“A children’s story which is enjoyed only by children is a bad children’s story. The good ones last.” -C.S. Lewis, from On Stories 

    There are a lot of great picture books that have been adapted to board books for babies, and instead of forgetting about them and moving “ahead” too quickly, oftentimes Plum and I will pick one up and read it afresh. The good ones captivate through story, beautiful illustrations, and oftentimes we discover something new in them with each reading. (A great example would be Goodnight, Gorilla, a nearly wordless book with tons of details to discover in the illustrations!)  The Very Hungry Caterpillar. Goodnight Moon. We’re Going on a Bear Hunt.                                                                                                            

  5. Model Reading. Ever hear your child repeat a phrase you always say? My husband and I joke that we have a parrot in the house as Plum walks around spouting off phrases from our recent conversation! And they don’t just repeat what you say, they do what you do! (No pressure…actually, yes, there is a lot of pressure! Ha!). I’ve instituted reading time. It’s not so structured as to time of day, but will be when Little Bear is napping and usually after I’ve played and read solo with Plum for a bit. It’s my reading time. She can play by herself (though usually tries to interrupt me). But I will try to get 20 minutes of solid reading from my own book. It is glorious (with a cup of coffee)! And Plum sees that reading is important and pleasurable to me. I heard a great idea of keeping a book in the kitchen, to pick up while there’s a few minutes of downtime in cooking. I have yet to try this, though this might work for some too. You take what you can get some days.  
  6. Read Aloud Every Day. This one is easy for us, and isn’t really new but when Little Bear came along the amount of time spent reading was drastically cut. It was challenging to even read one picture book to Plum before bed. Now that things (and Bear) have settled down a bit, we read multiple times throughout the day. When Bear naps. While he is playing on the floor. To both Bear and Plum. To just Bear (who at this age, really just wants to eat the book or rip the flaps). If a day is especially busy and not much reading occurs, bedtime begins 10-20 minutes earlier (because Plum doesn’t really notice) and we’ll read for a good 30 minutes before bed.
    Lately, our little felt ladybug friend has joined us in our frequent readings of The Grouchy Ladybug.
    Lately, our little felt ladybug friend has joined us in our frequent readings of The Grouchy Ladybug.
  7. Have Three Books Going At Once. Earlier last year it was challenging for me to keep up with only one book, let alone three (Again, new baby). But typically I enjoy reading many books at a time. One literary novel. A few nonfiction. One children’s chapter book. I’m inspired by a podcast I listened to recently that quoted Charlotte Mason encouraging mothers of young children to read three books at a time: one hard, one moderately easy, and one novel. And to pick the one you feel most able to handle. The inspiration being to always try and grow (your mind, your spirit, your imagination) as an adult and a mother. As a mother it better ables you to grow your children. This comes fairly natural to me, to read multiple books at a time. I totally understand if it’s just not your cup of tea. I think as long as you have at least one thing to read that sparks your mind, you’re good.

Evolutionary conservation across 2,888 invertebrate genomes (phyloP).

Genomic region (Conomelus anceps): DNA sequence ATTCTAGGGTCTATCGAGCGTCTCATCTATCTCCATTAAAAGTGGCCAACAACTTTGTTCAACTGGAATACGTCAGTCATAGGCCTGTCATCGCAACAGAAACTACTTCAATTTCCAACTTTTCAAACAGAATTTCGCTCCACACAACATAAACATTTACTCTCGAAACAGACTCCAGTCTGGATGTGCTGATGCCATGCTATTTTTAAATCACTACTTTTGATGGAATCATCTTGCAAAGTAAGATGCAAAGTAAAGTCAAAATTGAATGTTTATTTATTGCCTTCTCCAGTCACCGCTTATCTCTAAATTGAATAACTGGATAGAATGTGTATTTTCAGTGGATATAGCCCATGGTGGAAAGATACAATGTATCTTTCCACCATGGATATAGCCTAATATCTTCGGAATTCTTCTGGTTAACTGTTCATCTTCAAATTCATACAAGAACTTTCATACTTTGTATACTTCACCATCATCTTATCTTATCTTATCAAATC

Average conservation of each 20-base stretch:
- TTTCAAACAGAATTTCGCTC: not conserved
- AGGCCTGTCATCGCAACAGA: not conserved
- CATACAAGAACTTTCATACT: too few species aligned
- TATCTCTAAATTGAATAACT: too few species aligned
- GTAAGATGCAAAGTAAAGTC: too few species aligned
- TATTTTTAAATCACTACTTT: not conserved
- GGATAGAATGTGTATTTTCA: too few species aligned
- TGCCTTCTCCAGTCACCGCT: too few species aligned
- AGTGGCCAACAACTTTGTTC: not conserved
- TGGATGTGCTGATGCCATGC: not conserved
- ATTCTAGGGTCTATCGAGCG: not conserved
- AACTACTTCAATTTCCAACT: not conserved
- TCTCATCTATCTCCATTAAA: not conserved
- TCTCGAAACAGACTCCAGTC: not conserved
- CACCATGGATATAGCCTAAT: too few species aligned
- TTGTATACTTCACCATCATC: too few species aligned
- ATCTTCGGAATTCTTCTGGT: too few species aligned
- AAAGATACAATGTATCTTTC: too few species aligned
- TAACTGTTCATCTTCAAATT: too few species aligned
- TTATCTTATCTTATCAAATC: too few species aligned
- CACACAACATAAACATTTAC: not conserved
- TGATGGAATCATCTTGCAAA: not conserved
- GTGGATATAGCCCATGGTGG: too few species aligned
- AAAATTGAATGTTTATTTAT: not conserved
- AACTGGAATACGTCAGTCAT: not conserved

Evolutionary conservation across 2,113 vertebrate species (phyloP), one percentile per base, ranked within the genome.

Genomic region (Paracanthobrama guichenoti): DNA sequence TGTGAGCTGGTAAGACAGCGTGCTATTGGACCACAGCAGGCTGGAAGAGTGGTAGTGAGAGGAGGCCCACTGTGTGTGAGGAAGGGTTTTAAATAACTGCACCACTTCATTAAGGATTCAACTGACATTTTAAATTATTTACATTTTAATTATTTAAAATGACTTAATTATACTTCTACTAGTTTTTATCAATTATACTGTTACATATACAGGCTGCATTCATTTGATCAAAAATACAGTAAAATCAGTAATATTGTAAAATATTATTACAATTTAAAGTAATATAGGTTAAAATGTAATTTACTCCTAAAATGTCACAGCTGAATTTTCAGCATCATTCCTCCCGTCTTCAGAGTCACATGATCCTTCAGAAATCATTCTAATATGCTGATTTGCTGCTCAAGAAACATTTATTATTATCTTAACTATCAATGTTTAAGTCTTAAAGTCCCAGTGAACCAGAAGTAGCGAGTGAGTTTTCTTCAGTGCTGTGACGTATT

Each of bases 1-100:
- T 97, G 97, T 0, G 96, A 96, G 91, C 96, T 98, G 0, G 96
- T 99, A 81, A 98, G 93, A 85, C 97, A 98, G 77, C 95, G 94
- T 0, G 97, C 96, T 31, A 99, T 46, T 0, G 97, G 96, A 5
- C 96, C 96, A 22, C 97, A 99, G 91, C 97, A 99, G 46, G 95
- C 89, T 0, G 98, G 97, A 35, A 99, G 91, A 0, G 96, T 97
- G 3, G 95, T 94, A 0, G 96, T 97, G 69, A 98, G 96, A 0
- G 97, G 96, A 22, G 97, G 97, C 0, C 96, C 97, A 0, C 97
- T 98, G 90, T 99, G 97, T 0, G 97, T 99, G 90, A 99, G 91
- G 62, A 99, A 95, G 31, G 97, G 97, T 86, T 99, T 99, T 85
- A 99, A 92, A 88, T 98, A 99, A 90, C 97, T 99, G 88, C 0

8. Read Aloud with your Spouse. My hubby and I did this early on in marriage and it was really nice. We also watched a few tv series together, so maybe that is why it eventually stopped (Netflix binging, anyone?). But we have committed to reading aloud together once again, in the evenings after the kids are asleep. Some days it’ll only be for ten minutes, other days we can spend more time. It’s a nice way to connect with each other and share common interest together.


Phew! This was a longer post than normal, so thanks for sticking with me! I hope you’ll stop by next week as I continue the Intentional series: turning good intentions into good habits.

What I am reading this week:

The Green Ember The Reading Promise WholeHearted Child

 

 

 

 

What Plum is reading this week:

Oh, No Grouchy Ladybug Complete Beatrix Potter Corduroy

 

 

 

 

What Little Bear is reading (eating) this week:

Who's at home That's Not my Dinosaur Brown Bear